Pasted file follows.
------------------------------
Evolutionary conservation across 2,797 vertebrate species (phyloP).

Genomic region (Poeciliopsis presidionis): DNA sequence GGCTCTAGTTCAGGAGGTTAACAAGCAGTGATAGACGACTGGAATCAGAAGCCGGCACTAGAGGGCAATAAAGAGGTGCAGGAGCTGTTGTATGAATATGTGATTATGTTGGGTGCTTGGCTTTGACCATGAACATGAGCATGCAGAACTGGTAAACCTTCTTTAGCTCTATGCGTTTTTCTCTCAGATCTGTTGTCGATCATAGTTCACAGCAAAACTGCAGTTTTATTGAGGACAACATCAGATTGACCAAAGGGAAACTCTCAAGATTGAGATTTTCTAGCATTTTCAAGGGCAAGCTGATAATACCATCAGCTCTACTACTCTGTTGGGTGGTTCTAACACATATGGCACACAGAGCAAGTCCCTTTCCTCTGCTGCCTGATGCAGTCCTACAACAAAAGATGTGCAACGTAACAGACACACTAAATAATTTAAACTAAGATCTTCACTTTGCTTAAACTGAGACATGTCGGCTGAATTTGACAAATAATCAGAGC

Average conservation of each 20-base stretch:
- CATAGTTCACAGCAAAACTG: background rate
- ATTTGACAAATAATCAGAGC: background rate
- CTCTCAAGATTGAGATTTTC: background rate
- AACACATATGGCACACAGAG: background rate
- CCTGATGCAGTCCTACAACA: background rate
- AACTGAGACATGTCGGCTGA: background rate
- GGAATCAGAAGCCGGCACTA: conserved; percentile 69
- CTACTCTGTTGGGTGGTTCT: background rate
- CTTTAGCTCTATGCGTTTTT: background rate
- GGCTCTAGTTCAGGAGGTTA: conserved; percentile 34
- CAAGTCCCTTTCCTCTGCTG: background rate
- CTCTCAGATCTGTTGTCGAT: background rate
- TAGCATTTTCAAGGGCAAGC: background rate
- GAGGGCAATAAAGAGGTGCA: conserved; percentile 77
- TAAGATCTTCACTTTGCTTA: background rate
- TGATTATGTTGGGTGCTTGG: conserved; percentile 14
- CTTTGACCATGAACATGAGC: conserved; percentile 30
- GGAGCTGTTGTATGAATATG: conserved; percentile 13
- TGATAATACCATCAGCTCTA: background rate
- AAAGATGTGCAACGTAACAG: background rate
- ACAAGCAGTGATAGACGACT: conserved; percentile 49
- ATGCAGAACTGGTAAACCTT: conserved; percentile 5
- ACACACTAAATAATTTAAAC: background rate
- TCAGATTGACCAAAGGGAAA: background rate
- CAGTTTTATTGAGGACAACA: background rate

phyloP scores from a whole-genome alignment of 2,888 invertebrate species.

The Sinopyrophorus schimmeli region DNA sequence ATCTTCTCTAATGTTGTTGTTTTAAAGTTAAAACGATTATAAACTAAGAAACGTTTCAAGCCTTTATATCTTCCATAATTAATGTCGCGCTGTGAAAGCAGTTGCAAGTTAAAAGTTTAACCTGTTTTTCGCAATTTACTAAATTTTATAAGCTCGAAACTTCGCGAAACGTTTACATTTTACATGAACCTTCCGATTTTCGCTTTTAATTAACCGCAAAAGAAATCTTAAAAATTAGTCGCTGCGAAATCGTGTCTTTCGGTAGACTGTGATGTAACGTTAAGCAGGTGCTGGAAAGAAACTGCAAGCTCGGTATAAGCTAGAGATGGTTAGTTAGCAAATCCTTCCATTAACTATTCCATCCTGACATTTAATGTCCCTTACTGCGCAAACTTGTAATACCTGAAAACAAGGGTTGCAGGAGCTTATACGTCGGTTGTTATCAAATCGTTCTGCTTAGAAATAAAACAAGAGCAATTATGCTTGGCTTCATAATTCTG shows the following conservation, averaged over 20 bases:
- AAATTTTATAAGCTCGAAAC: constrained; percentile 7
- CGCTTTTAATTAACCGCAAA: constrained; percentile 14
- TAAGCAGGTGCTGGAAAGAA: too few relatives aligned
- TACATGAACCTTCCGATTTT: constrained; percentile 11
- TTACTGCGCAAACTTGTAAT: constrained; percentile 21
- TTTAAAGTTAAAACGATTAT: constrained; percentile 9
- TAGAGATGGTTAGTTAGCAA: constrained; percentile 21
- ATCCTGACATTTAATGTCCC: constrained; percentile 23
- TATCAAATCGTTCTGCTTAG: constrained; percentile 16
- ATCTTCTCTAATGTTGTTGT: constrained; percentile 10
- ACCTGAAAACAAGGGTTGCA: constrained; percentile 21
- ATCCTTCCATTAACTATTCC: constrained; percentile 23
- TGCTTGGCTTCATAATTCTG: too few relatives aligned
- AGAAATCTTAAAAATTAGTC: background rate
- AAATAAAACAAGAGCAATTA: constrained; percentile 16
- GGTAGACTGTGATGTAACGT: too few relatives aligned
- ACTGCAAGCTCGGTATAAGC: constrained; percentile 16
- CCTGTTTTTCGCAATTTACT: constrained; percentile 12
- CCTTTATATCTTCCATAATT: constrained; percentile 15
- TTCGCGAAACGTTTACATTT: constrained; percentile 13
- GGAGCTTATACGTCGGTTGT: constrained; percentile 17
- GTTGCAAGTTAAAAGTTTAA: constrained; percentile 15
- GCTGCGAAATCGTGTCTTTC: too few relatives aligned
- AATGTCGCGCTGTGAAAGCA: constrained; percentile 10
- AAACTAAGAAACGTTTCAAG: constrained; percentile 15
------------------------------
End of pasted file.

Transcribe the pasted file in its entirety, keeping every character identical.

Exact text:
Evolutionary conservation across 2,797 vertebrate species (phyloP).

Genomic region (Poeciliopsis presidionis): DNA sequence GGCTCTAGTTCAGGAGGTTAACAAGCAGTGATAGACGACTGGAATCAGAAGCCGGCACTAGAGGGCAATAAAGAGGTGCAGGAGCTGTTGTATGAATATGTGATTATGTTGGGTGCTTGGCTTTGACCATGAACATGAGCATGCAGAACTGGTAAACCTTCTTTAGCTCTATGCGTTTTTCTCTCAGATCTGTTGTCGATCATAGTTCACAGCAAAACTGCAGTTTTATTGAGGACAACATCAGATTGACCAAAGGGAAACTCTCAAGATTGAGATTTTCTAGCATTTTCAAGGGCAAGCTGATAATACCATCAGCTCTACTACTCTGTTGGGTGGTTCTAACACATATGGCACACAGAGCAAGTCCCTTTCCTCTGCTGCCTGATGCAGTCCTACAACAAAAGATGTGCAACGTAACAGACACACTAAATAATTTAAACTAAGATCTTCACTTTGCTTAAACTGAGACATGTCGGCTGAATTTGACAAATAATCAGAGC

Average conservation of each 20-base stretch:
- CATAGTTCACAGCAAAACTG: background rate
- ATTTGACAAATAATCAGAGC: background rate
- CTCTCAAGATTGAGATTTTC: background rate
- AACACATATGGCACACAGAG: background rate
- CCTGATGCAGTCCTACAACA: background rate
- AACTGAGACATGTCGGCTGA: background rate
- GGAATCAGAAGCCGGCACTA: conserved; percentile 69
- CTACTCTGTTGGGTGGTTCT: background rate
- CTTTAGCTCTATGCGTTTTT: background rate
- GGCTCTAGTTCAGGAGGTTA: conserved; percentile 34
- CAAGTCCCTTTCCTCTGCTG: background rate
- CTCTCAGATCTGTTGTCGAT: background rate
- TAGCATTTTCAAGGGCAAGC: background rate
- GAGGGCAATAAAGAGGTGCA: conserved; percentile 77
- TAAGATCTTCACTTTGCTTA: background rate
- TGATTATGTTGGGTGCTTGG: conserved; percentile 14
- CTTTGACCATGAACATGAGC: conserved; percentile 30
- GGAGCTGTTGTATGAATATG: conserved; percentile 13
- TGATAATACCATCAGCTCTA: background rate
- AAAGATGTGCAACGTAACAG: background rate
- ACAAGCAGTGATAGACGACT: conserved; percentile 49
- ATGCAGAACTGGTAAACCTT: conserved; percentile 5
- ACACACTAAATAATTTAAAC: background rate
- TCAGATTGACCAAAGGGAAA: background rate
- CAGTTTTATTGAGGACAACA: background rate

phyloP scores from a whole-genome alignment of 2,888 invertebrate species.

The Sinopyrophorus schimmeli region DNA sequence ATCTTCTCTAATGTTGTTGTTTTAAAGTTAAAACGATTATAAACTAAGAAACGTTTCAAGCCTTTATATCTTCCATAATTAATGTCGCGCTGTGAAAGCAGTTGCAAGTTAAAAGTTTAACCTGTTTTTCGCAATTTACTAAATTTTATAAGCTCGAAACTTCGCGAAACGTTTACATTTTACATGAACCTTCCGATTTTCGCTTTTAATTAACCGCAAAAGAAATCTTAAAAATTAGTCGCTGCGAAATCGTGTCTTTCGGTAGACTGTGATGTAACGTTAAGCAGGTGCTGGAAAGAAACTGCAAGCTCGGTATAAGCTAGAGATGGTTAGTTAGCAAATCCTTCCATTAACTATTCCATCCTGACATTTAATGTCCCTTACTGCGCAAACTTGTAATACCTGAAAACAAGGGTTGCAGGAGCTTATACGTCGGTTGTTATCAAATCGTTCTGCTTAGAAATAAAACAAGAGCAATTATGCTTGGCTTCATAATTCTG shows the following conservation, averaged over 20 bases:
- AAATTTTATAAGCTCGAAAC: constrained; percentile 7
- CGCTTTTAATTAACCGCAAA: constrained; percentile 14
- TAAGCAGGTGCTGGAAAGAA: too few relatives aligned
- TACATGAACCTTCCGATTTT: constrained; percentile 11
- TTACTGCGCAAACTTGTAAT: constrained; percentile 21
- TTTAAAGTTAAAACGATTAT: constrained; percentile 9
- TAGAGATGGTTAGTTAGCAA: constrained; percentile 21
- ATCCTGACATTTAATGTCCC: constrained; percentile 23
- TATCAAATCGTTCTGCTTAG: constrained; percentile 16
- ATCTTCTCTAATGTTGTTGT: constrained; percentile 10
- ACCTGAAAACAAGGGTTGCA: constrained; percentile 21
- ATCCTTCCATTAACTATTCC: constrained; percentile 23
- TGCTTGGCTTCATAATTCTG: too few relatives aligned
- AGAAATCTTAAAAATTAGTC: background rate
- AAATAAAACAAGAGCAATTA: constrained; percentile 16
- GGTAGACTGTGATGTAACGT: too few relatives aligned
- ACTGCAAGCTCGGTATAAGC: constrained; percentile 16
- CCTGTTTTTCGCAATTTACT: constrained; percentile 12
- CCTTTATATCTTCCATAATT: constrained; percentile 15
- TTCGCGAAACGTTTACATTT: constrained; percentile 13
- GGAGCTTATACGTCGGTTGT: constrained; percentile 17
- GTTGCAAGTTAAAAGTTTAA: constrained; percentile 15
- GCTGCGAAATCGTGTCTTTC: too few relatives aligned
- AATGTCGCGCTGTGAAAGCA: constrained; percentile 10
- AAACTAAGAAACGTTTCAAG: constrained; percentile 15